And finally, I’d tell myself to find my tribe. One of the chapters I edited in Now What? was Stay Connected to Your People, and it touched on the importance of finding a literary community. I have grown so much as a writer—and as a person—by the wonderful poets and authors in my life. Treasure that if you have it, and if you don’t, search for your community.

Joan Wickersham, author of The News from Spain, said in an interview that what she doesn’t like about MFA programs is that they “professionalize writing” and she went on to say that entering an MFA program because you love writing is great but entering one as preparation for a profession isn’t such a great idea. What are your thoughts on why a writer should (or shouldn’t) purse an MFA?

I’d have to disagree with her. I know that MFAs aren’t for everyone, but I was so lucky to have such a life-changing experience in the Fairfield University MFA program, that I am a huge advocate for the education MFA programs offer. I think no matter what your personal reason for applying to MFA programs happens to be, you’ll get a great deal of preparation if you put in the effort while in school.

But, here’s the thing. MFAs aren’t for everyone. And I know people who entered MFA programs and didn’t put a lot of work into their education. Those people don’t feel as strongly about the benefits of an MFA program as I do. It’s the same thing as in life though: you get out of it what you put into it.

When our book first came out, Stephanie Vanderslice, a Huffington Post contributor, reviewed it and said, “And even if, after reading it, you decide such a program is not for you, you’ll have learned a great deal about building a writing life along the way.”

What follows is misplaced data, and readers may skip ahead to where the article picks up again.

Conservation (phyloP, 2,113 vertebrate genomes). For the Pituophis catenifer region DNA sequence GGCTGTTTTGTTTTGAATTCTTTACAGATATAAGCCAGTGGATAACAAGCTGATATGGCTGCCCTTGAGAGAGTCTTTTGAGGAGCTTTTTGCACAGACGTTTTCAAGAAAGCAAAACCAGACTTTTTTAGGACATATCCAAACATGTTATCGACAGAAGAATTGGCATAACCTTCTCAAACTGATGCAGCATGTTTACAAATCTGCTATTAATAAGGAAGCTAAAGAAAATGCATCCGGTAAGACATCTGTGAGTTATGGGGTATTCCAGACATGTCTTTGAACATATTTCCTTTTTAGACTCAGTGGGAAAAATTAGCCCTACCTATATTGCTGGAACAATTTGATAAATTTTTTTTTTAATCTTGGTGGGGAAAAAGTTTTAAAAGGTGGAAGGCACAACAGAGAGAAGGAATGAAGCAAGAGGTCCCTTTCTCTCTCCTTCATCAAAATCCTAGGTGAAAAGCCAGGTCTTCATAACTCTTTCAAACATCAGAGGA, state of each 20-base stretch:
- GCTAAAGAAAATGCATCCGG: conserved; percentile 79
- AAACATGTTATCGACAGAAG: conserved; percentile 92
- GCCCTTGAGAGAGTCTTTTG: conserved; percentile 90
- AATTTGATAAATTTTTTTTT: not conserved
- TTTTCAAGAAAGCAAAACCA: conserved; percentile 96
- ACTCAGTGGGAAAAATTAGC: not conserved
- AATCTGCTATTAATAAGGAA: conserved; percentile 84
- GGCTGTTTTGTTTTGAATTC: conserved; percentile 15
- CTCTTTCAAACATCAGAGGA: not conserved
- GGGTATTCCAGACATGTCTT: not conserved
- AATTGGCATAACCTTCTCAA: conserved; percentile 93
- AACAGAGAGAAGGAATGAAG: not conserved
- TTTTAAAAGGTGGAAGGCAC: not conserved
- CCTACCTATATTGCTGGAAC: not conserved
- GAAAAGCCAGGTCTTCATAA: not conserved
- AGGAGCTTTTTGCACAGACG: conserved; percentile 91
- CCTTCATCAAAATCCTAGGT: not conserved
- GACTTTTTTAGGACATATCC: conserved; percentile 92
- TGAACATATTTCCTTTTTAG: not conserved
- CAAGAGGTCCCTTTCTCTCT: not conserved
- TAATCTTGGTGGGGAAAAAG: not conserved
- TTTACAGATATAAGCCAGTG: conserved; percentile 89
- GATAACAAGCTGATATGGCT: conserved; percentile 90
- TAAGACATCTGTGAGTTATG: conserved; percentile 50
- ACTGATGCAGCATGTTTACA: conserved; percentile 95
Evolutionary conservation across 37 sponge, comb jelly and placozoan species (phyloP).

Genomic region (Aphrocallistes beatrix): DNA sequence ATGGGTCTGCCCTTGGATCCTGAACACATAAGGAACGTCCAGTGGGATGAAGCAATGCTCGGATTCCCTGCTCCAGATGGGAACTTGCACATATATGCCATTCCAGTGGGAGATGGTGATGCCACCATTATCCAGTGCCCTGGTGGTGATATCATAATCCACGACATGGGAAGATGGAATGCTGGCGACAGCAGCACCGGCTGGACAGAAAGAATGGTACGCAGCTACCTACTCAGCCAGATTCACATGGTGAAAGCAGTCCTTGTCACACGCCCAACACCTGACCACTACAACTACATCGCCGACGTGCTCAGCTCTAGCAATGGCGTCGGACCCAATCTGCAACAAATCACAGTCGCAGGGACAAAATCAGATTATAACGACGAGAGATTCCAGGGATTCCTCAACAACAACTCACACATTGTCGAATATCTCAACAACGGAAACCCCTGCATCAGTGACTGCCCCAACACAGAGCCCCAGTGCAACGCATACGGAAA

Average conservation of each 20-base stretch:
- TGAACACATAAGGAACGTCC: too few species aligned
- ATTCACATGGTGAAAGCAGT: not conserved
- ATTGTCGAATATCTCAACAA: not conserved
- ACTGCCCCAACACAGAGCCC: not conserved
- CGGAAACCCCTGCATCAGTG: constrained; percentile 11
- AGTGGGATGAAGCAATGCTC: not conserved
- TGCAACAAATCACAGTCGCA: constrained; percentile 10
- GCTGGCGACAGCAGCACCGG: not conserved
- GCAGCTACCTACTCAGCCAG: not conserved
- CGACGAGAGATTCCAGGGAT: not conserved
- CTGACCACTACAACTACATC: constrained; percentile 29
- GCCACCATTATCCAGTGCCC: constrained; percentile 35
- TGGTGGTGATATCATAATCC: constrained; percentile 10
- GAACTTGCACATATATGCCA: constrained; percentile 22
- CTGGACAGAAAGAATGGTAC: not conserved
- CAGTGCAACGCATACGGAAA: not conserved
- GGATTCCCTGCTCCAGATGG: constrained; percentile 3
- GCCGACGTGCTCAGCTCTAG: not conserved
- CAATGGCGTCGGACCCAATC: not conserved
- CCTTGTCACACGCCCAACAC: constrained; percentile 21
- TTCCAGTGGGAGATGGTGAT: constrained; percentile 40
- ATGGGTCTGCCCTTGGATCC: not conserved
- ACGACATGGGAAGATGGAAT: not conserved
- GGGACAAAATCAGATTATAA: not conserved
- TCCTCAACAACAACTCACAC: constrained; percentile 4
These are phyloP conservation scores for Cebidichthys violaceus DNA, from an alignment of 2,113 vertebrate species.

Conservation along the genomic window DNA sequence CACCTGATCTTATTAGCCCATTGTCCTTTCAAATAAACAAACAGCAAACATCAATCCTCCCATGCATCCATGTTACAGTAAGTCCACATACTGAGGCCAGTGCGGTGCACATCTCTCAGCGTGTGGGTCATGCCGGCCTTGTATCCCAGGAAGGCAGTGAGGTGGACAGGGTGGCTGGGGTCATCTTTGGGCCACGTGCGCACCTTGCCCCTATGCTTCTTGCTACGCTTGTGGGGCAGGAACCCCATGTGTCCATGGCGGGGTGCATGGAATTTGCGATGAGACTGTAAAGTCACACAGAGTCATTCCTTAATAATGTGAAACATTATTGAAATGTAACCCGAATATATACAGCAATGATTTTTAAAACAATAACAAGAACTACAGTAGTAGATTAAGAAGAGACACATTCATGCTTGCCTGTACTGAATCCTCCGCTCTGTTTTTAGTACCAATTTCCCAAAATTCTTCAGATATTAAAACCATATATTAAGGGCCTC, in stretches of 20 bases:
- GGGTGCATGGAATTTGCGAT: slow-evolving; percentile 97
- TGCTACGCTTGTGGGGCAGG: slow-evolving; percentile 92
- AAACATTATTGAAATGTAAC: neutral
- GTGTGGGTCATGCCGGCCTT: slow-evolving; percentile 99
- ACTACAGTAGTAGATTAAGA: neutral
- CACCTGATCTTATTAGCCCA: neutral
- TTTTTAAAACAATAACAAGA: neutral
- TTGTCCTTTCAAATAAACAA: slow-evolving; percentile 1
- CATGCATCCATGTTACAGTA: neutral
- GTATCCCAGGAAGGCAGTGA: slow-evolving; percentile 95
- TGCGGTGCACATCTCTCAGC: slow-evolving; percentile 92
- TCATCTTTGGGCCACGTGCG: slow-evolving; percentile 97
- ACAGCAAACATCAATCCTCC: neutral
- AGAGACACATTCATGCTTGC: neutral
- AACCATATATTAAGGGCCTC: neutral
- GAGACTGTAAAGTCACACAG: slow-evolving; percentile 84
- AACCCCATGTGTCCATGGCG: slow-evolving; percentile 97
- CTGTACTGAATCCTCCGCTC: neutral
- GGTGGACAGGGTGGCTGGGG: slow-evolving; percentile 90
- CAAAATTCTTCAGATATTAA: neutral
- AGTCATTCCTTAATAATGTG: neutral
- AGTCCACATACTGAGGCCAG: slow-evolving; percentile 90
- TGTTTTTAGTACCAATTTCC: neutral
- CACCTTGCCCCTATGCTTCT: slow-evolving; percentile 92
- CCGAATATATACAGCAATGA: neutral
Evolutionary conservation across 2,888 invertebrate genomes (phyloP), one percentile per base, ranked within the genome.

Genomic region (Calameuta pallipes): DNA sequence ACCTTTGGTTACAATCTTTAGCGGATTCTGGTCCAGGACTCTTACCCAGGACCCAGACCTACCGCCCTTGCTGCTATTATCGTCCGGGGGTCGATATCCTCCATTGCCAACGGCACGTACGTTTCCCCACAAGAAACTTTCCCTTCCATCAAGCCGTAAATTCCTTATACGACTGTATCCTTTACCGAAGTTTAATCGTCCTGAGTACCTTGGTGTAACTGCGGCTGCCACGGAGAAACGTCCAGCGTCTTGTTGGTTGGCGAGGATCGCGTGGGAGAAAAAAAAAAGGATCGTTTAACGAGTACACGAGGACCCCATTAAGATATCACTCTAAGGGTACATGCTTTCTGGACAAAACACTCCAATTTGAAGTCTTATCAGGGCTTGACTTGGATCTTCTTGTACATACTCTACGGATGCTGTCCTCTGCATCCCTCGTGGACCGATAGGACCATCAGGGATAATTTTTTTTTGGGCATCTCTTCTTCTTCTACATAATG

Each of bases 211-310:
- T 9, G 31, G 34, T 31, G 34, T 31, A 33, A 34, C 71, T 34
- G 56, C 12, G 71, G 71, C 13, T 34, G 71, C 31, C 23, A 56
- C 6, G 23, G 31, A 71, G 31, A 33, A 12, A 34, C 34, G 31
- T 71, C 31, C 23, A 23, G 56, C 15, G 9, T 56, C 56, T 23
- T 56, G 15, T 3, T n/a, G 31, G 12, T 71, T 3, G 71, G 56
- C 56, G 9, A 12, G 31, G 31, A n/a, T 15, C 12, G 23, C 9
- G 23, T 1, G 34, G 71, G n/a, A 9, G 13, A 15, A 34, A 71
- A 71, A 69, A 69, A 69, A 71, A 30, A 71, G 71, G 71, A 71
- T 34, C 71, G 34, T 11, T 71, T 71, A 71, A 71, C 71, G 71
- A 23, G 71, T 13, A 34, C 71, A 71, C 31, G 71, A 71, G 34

(Click here to read the entirety of Stephanie’s review: http://www.huffingtonpost.com/stephanie-vanderslice/the-geeks-guide-to-the-wr_7_b_5064371.htm)

I think it is an ideal book for recent MFA grads, but as she is mentioning, you don’t even need an MFA to read the book. You could be part of the anti-MFA camp and still learn so much from Now What? A Creative Writer’s Guide to Success After the MFA.

You’re also the co-founding editor of Spry Literary Journal. There are a lot of literary journals out there. What makes Spry unique? Which is more time-consuming: editing and managing a journal or writing a book?

Oh, goodness. You’ve stumped me. Both are so much work!

We care a lot about our literary community at Spry, so we work hard to promote and publish writing and writers we believe in. We accept the stories and poems that move us; Both Linsey and I agree that we’d much rather publish quality over quantity, so some issues may have fewer pieces or if we are lucky we will be overloaded with beautiful writing and publish it all. But the work that goes in to managing a journal isn’t necessarily as glam and fun as reading and accepting work. There are long hours of web design and editing and contractual agreements and staff-wrangling and contributor-nudging.